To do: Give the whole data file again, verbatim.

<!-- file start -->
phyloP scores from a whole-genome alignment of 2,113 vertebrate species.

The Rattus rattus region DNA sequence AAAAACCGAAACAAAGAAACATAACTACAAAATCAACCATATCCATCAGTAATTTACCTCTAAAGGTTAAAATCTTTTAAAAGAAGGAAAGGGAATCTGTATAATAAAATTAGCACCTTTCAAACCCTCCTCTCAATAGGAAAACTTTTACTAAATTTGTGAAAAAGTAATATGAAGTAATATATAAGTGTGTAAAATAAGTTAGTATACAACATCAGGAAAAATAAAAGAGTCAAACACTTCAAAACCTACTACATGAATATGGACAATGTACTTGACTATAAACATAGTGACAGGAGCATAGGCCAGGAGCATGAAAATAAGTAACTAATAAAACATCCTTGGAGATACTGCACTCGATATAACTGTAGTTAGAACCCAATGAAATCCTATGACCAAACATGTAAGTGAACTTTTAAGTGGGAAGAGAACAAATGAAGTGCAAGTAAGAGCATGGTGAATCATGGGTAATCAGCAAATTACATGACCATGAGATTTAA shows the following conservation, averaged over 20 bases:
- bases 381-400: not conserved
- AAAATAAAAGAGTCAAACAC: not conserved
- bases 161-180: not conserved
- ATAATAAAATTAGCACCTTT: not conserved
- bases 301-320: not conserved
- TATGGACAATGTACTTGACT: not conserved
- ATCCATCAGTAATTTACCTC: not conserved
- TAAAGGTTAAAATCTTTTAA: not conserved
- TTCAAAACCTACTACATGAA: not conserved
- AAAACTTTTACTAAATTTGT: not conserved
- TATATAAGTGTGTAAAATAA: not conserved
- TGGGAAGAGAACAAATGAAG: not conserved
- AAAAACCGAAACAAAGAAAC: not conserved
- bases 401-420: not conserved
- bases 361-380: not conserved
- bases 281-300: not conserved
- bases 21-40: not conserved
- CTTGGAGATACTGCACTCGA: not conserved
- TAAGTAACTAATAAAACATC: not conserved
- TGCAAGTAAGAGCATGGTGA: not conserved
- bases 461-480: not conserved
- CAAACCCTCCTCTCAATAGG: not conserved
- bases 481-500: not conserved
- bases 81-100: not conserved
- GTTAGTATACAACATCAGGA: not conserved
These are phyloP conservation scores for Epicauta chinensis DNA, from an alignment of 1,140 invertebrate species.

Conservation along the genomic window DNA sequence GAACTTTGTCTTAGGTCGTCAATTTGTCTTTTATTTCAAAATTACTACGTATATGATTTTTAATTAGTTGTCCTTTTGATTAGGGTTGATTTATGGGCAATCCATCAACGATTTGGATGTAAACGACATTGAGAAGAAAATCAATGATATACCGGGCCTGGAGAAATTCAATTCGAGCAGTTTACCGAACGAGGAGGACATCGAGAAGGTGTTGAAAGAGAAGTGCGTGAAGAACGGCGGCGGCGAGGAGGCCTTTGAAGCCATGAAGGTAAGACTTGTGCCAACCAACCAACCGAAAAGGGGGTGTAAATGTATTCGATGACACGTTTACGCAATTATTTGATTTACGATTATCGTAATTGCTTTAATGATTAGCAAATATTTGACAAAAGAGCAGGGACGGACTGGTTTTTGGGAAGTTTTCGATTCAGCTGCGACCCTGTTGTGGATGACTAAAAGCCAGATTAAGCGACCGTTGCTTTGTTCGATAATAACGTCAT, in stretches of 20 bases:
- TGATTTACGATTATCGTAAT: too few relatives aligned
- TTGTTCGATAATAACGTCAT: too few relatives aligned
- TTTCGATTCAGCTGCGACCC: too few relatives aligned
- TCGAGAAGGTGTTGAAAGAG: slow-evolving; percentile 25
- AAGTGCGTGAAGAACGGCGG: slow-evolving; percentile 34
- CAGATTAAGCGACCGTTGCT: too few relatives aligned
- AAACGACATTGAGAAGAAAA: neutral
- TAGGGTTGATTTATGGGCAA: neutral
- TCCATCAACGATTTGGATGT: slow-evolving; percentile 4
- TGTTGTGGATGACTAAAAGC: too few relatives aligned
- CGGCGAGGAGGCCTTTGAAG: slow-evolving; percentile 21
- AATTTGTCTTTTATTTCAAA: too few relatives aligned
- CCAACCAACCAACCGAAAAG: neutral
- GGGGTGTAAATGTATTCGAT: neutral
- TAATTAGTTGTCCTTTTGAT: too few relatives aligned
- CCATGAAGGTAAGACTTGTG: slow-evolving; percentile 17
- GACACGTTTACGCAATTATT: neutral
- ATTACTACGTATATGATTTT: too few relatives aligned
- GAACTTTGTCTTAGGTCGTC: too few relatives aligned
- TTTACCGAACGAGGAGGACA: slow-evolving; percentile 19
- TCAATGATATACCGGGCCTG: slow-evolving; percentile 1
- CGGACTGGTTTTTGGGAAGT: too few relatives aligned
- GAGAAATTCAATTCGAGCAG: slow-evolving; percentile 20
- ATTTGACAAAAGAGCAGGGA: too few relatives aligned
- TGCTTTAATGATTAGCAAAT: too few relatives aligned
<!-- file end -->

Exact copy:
phyloP scores from a whole-genome alignment of 2,113 vertebrate species.

The Rattus rattus region DNA sequence AAAAACCGAAACAAAGAAACATAACTACAAAATCAACCATATCCATCAGTAATTTACCTCTAAAGGTTAAAATCTTTTAAAAGAAGGAAAGGGAATCTGTATAATAAAATTAGCACCTTTCAAACCCTCCTCTCAATAGGAAAACTTTTACTAAATTTGTGAAAAAGTAATATGAAGTAATATATAAGTGTGTAAAATAAGTTAGTATACAACATCAGGAAAAATAAAAGAGTCAAACACTTCAAAACCTACTACATGAATATGGACAATGTACTTGACTATAAACATAGTGACAGGAGCATAGGCCAGGAGCATGAAAATAAGTAACTAATAAAACATCCTTGGAGATACTGCACTCGATATAACTGTAGTTAGAACCCAATGAAATCCTATGACCAAACATGTAAGTGAACTTTTAAGTGGGAAGAGAACAAATGAAGTGCAAGTAAGAGCATGGTGAATCATGGGTAATCAGCAAATTACATGACCATGAGATTTAA shows the following conservation, averaged over 20 bases:
- bases 381-400: not conserved
- AAAATAAAAGAGTCAAACAC: not conserved
- bases 161-180: not conserved
- ATAATAAAATTAGCACCTTT: not conserved
- bases 301-320: not conserved
- TATGGACAATGTACTTGACT: not conserved
- ATCCATCAGTAATTTACCTC: not conserved
- TAAAGGTTAAAATCTTTTAA: not conserved
- TTCAAAACCTACTACATGAA: not conserved
- AAAACTTTTACTAAATTTGT: not conserved
- TATATAAGTGTGTAAAATAA: not conserved
- TGGGAAGAGAACAAATGAAG: not conserved
- AAAAACCGAAACAAAGAAAC: not conserved
- bases 401-420: not conserved
- bases 361-380: not conserved
- bases 281-300: not conserved
- bases 21-40: not conserved
- CTTGGAGATACTGCACTCGA: not conserved
- TAAGTAACTAATAAAACATC: not conserved
- TGCAAGTAAGAGCATGGTGA: not conserved
- bases 461-480: not conserved
- CAAACCCTCCTCTCAATAGG: not conserved
- bases 481-500: not conserved
- bases 81-100: not conserved
- GTTAGTATACAACATCAGGA: not conserved
These are phyloP conservation scores for Epicauta chinensis DNA, from an alignment of 1,140 invertebrate species.

Conservation along the genomic window DNA sequence GAACTTTGTCTTAGGTCGTCAATTTGTCTTTTATTTCAAAATTACTACGTATATGATTTTTAATTAGTTGTCCTTTTGATTAGGGTTGATTTATGGGCAATCCATCAACGATTTGGATGTAAACGACATTGAGAAGAAAATCAATGATATACCGGGCCTGGAGAAATTCAATTCGAGCAGTTTACCGAACGAGGAGGACATCGAGAAGGTGTTGAAAGAGAAGTGCGTGAAGAACGGCGGCGGCGAGGAGGCCTTTGAAGCCATGAAGGTAAGACTTGTGCCAACCAACCAACCGAAAAGGGGGTGTAAATGTATTCGATGACACGTTTACGCAATTATTTGATTTACGATTATCGTAATTGCTTTAATGATTAGCAAATATTTGACAAAAGAGCAGGGACGGACTGGTTTTTGGGAAGTTTTCGATTCAGCTGCGACCCTGTTGTGGATGACTAAAAGCCAGATTAAGCGACCGTTGCTTTGTTCGATAATAACGTCAT, in stretches of 20 bases:
- TGATTTACGATTATCGTAAT: too few relatives aligned
- TTGTTCGATAATAACGTCAT: too few relatives aligned
- TTTCGATTCAGCTGCGACCC: too few relatives aligned
- TCGAGAAGGTGTTGAAAGAG: slow-evolving; percentile 25
- AAGTGCGTGAAGAACGGCGG: slow-evolving; percentile 34
- CAGATTAAGCGACCGTTGCT: too few relatives aligned
- AAACGACATTGAGAAGAAAA: neutral
- TAGGGTTGATTTATGGGCAA: neutral
- TCCATCAACGATTTGGATGT: slow-evolving; percentile 4
- TGTTGTGGATGACTAAAAGC: too few relatives aligned
- CGGCGAGGAGGCCTTTGAAG: slow-evolving; percentile 21
- AATTTGTCTTTTATTTCAAA: too few relatives aligned
- CCAACCAACCAACCGAAAAG: neutral
- GGGGTGTAAATGTATTCGAT: neutral
- TAATTAGTTGTCCTTTTGAT: too few relatives aligned
- CCATGAAGGTAAGACTTGTG: slow-evolving; percentile 17
- GACACGTTTACGCAATTATT: neutral
- ATTACTACGTATATGATTTT: too few relatives aligned
- GAACTTTGTCTTAGGTCGTC: too few relatives aligned
- TTTACCGAACGAGGAGGACA: slow-evolving; percentile 19
- TCAATGATATACCGGGCCTG: slow-evolving; percentile 1
- CGGACTGGTTTTTGGGAAGT: too few relatives aligned
- GAGAAATTCAATTCGAGCAG: slow-evolving; percentile 20
- ATTTGACAAAAGAGCAGGGA: too few relatives aligned
- TGCTTTAATGATTAGCAAAT: too few relatives aligned